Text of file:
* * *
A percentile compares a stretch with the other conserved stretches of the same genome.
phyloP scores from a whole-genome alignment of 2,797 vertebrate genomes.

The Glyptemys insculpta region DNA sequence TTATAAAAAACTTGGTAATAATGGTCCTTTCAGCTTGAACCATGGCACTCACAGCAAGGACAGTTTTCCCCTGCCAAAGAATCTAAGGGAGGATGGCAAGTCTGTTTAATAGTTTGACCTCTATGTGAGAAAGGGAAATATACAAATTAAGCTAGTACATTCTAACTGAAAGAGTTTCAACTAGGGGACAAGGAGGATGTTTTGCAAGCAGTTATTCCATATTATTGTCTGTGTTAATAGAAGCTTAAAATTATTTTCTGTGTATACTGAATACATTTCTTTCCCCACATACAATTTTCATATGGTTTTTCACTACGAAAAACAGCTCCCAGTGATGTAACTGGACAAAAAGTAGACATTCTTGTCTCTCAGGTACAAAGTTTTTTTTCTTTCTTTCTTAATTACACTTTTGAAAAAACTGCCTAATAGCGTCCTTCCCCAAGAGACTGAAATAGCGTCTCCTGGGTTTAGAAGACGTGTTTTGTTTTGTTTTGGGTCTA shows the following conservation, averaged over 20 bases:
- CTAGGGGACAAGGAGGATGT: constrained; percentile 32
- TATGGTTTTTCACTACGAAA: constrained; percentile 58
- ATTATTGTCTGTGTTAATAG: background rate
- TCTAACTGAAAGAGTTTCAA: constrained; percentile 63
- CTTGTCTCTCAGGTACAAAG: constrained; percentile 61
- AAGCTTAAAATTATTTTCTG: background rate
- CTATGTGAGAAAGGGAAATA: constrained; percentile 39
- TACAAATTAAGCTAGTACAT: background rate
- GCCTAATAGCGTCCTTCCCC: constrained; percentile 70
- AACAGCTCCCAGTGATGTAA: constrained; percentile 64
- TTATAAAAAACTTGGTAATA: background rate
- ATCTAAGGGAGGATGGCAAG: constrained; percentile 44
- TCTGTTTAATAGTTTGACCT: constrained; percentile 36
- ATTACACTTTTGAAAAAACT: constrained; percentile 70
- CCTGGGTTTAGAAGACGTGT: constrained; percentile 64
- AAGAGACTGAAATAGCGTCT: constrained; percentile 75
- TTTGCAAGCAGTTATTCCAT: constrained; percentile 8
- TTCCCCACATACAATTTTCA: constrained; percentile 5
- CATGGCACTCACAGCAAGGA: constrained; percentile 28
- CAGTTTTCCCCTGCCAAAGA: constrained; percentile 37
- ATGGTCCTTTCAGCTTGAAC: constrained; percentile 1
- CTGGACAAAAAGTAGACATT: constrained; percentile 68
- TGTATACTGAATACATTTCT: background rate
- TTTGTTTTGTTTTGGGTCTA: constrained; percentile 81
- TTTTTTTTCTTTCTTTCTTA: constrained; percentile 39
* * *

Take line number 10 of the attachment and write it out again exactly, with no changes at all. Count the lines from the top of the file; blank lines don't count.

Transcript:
- CTATGTGAGAAAGGGAAATA: constrained; percentile 39